The first time I ever sang was in the back seat of Kaisery, right behind Daddy, where I am now. I just jumped in on the chorus to Jimmy Crack Corn. That’s usually one of the first songs we do. Daddy sings the verses and then Kathy, Mary Ruth and I sing the chorus at the top of our lungs, and nobody minds, not even Mommy when she’s riding up in the front seat next to Daddy. We sing Somewhere Over the Rainbow, Little Brown Jug, I’ve Got Six Pence, Big Rock Candy Mountain, and so many others. Often at night, when Kathy, Mary Ruth and I are so tired we can’t sing another note, Daddy will end it all with Three Coins in a Fountain. It almost makes me cry when he sings it, this strong feeling just fills me up, and then sometimes I fall asleep right there in Kaisery.
Mommy doesn’t sing along in the car because she says our kind of singing isn’t really music. But she doesn’t cover her ears either because when Daddy’s happy, it’s hard for everybody around him not to catch it. That’s something I adore about him.
Mommy’s something called a classical musician. So is Grampa Adams. She plays piano and he plays bass. And he used to play cello with some symphony somewhere, but he doesn’t anymore. He’s retired. But he still has his bass and it’s almost as tall as he is and three times as wide. I hope that someday I can be as good on the piano as Mommy is. Her playing is like magic too, come to think of it. She has this whole repertoire of things. Some of them are happy marches, and Mary Ruth and I can’t help dancing all around the living room when she plays them. Kathy has two trick knees, so she doesn’t always join in. She watches, head tilted to the side, and Mommy says she’s like Lady Godiva. And it seems Mommy has a piano piece for every sort of mood and every sort of character. Like there’s this music from this thing called Peter and the Wolf, and when she plays one part she’ll ask, “Can’t you just see Peter skipping along to this?” and I can, I really can. And then she plays a very different sort of music sort of scary, and she asks, “Now can’t you see the wolf coming?” and I really can see the wolf coming too.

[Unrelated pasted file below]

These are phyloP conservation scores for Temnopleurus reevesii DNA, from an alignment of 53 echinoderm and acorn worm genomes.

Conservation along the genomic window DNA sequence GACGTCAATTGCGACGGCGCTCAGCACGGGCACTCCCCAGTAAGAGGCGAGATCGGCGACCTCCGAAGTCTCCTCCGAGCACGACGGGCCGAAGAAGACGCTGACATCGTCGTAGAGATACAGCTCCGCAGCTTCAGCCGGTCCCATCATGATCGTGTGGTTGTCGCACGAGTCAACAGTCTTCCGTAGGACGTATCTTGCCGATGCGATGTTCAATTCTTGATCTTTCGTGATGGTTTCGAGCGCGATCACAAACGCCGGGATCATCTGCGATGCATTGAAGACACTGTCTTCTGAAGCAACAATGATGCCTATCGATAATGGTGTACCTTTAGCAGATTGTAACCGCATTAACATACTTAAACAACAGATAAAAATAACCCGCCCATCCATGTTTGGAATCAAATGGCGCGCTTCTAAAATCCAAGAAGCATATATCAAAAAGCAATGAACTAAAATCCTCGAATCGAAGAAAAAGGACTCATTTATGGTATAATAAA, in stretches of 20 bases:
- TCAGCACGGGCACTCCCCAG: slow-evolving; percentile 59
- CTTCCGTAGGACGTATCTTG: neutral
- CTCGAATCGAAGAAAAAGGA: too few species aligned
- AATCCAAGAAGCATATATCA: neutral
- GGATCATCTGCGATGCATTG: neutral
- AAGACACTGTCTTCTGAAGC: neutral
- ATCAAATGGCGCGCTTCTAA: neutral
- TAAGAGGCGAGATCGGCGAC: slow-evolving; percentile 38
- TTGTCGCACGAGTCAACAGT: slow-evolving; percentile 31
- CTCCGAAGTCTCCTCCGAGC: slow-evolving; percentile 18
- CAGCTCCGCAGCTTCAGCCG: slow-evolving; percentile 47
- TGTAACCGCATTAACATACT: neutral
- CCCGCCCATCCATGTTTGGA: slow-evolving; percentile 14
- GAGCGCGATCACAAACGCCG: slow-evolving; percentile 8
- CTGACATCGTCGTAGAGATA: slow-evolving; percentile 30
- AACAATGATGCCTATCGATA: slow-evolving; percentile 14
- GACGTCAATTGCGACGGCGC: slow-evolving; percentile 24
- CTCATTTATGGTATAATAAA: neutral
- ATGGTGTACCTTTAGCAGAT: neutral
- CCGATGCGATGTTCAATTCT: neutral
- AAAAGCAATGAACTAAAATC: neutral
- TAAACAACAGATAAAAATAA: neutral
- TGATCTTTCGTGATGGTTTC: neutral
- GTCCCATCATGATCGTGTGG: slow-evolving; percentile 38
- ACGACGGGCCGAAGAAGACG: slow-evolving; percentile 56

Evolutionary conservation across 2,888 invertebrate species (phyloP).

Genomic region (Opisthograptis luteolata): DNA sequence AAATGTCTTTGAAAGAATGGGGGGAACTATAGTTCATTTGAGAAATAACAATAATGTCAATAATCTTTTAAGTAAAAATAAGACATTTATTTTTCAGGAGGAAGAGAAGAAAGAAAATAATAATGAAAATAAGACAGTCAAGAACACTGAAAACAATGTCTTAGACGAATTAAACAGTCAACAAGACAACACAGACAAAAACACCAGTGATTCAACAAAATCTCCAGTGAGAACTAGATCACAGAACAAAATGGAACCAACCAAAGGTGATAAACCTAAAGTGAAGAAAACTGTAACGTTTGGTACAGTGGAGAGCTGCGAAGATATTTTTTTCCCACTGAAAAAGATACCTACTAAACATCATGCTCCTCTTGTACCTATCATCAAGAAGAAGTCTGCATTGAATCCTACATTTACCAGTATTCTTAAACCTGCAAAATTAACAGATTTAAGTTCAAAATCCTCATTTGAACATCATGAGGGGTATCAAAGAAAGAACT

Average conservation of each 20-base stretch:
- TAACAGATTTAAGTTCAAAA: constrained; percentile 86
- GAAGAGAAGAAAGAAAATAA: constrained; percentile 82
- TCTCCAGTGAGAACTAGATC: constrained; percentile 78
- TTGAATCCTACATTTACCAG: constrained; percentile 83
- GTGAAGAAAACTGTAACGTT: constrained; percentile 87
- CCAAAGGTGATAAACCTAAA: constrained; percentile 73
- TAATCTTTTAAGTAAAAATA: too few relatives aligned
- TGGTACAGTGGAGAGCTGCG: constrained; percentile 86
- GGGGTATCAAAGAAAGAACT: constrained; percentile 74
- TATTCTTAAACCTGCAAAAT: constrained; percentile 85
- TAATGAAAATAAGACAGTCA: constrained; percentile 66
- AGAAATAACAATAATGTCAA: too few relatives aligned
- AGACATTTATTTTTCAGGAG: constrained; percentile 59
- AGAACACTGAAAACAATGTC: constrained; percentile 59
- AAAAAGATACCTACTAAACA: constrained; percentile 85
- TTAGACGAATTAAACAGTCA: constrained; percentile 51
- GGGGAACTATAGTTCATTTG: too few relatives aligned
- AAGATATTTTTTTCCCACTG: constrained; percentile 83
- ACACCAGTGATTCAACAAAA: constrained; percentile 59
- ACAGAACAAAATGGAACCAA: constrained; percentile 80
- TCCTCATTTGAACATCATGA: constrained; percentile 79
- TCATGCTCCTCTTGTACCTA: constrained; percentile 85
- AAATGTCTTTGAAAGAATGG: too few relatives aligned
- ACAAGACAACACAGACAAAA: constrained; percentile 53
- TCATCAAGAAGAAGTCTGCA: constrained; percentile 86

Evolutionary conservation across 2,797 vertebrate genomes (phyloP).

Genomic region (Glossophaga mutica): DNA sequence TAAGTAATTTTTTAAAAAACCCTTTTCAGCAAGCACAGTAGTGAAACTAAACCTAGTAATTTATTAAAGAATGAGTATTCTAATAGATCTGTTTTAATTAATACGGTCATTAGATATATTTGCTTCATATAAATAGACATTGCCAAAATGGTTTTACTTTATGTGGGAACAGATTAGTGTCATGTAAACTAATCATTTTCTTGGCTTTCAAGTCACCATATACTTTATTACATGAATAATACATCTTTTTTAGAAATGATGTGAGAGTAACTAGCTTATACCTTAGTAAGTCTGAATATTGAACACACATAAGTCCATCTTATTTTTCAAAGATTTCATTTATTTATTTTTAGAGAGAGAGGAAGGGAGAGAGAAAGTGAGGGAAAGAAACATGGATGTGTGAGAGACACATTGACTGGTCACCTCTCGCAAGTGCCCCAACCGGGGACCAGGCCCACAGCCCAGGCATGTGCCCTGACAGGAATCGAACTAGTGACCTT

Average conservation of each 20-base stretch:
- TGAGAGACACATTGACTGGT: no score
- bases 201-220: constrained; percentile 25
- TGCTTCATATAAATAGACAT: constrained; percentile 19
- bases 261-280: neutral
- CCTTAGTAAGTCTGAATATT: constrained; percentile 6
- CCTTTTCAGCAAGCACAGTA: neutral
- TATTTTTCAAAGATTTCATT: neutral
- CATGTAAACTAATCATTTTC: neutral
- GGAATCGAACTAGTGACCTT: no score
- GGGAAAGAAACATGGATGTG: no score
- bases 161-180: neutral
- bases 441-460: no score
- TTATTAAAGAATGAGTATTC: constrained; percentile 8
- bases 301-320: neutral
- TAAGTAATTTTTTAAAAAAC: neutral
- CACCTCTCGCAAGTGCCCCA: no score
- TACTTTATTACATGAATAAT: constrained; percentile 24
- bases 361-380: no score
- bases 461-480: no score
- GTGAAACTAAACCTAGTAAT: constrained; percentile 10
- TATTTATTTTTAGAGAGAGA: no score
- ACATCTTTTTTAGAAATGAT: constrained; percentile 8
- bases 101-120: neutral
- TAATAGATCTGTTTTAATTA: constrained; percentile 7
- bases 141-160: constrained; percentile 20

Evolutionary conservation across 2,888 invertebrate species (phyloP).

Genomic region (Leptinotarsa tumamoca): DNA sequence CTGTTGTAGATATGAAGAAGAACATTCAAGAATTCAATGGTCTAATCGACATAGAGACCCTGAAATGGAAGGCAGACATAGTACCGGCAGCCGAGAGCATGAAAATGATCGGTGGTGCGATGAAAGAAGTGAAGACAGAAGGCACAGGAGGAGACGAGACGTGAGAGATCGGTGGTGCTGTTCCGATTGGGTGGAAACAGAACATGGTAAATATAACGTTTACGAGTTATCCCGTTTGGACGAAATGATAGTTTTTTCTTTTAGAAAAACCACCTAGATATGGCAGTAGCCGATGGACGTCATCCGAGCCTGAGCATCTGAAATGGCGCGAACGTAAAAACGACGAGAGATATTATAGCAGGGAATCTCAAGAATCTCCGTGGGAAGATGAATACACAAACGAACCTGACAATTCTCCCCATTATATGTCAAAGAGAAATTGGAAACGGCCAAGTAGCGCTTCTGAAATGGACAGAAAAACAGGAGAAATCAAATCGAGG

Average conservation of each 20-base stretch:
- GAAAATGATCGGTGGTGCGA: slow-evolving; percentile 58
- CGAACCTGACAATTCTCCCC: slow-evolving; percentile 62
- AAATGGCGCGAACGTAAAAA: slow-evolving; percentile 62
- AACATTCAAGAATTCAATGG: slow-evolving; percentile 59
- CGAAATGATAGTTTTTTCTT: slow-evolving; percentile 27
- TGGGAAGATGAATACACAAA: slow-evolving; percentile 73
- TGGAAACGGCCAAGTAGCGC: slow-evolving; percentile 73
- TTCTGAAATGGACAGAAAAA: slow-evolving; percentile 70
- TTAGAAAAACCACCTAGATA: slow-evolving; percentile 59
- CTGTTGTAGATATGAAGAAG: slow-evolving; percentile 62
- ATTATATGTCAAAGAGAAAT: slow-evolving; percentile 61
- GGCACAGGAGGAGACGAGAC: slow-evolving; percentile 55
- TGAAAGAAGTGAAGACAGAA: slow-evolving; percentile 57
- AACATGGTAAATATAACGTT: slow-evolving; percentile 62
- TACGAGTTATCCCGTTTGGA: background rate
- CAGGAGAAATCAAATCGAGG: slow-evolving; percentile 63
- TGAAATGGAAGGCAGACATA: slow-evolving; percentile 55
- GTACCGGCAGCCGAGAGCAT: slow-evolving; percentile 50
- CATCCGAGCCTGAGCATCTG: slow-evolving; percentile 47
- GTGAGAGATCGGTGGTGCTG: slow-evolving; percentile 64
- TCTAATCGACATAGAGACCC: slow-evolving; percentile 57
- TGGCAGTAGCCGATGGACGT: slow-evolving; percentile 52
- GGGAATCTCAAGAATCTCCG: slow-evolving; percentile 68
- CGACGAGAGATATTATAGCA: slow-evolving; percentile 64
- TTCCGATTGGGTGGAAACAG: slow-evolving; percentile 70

I love all of the pieces she plays, the concertos, the mazurkas, the sonatas, the fugues. All of them are wonderful, but I think I like Rustle of Spring the best. People always ask her to play it when they visit. I feel lucky to be there when that happens. We snuggle in on the couch, and it’s like we all enter a dream. The piece builds and builds like when I stack wooden blocks one on top of the other higher and higher. Except her playing is better than that. I get more and more swept away like spring is stirring in my own body each time and, oh, I’m in love with the world. And when she finishes and the last notes are still there in the air, everyone in the room is silent. We stay silent for a long time because the same thing has happened to each of us and we can’t think of the right words to say.
Finally, one of the adults will say something like, “That was magnificent, Helen.” And then the room will slowly fill with conversation, like the way a summer shower starts slow at first with just a few drops and then grows stronger until rain is falling lightly everywhere, beading on the flowers and leaves, running down my face and into my wide-open mouth. And then a rainbow forms across the sky, and what could be more beautiful? At those times I think I must have the most amazing mommy in all of Chicago.
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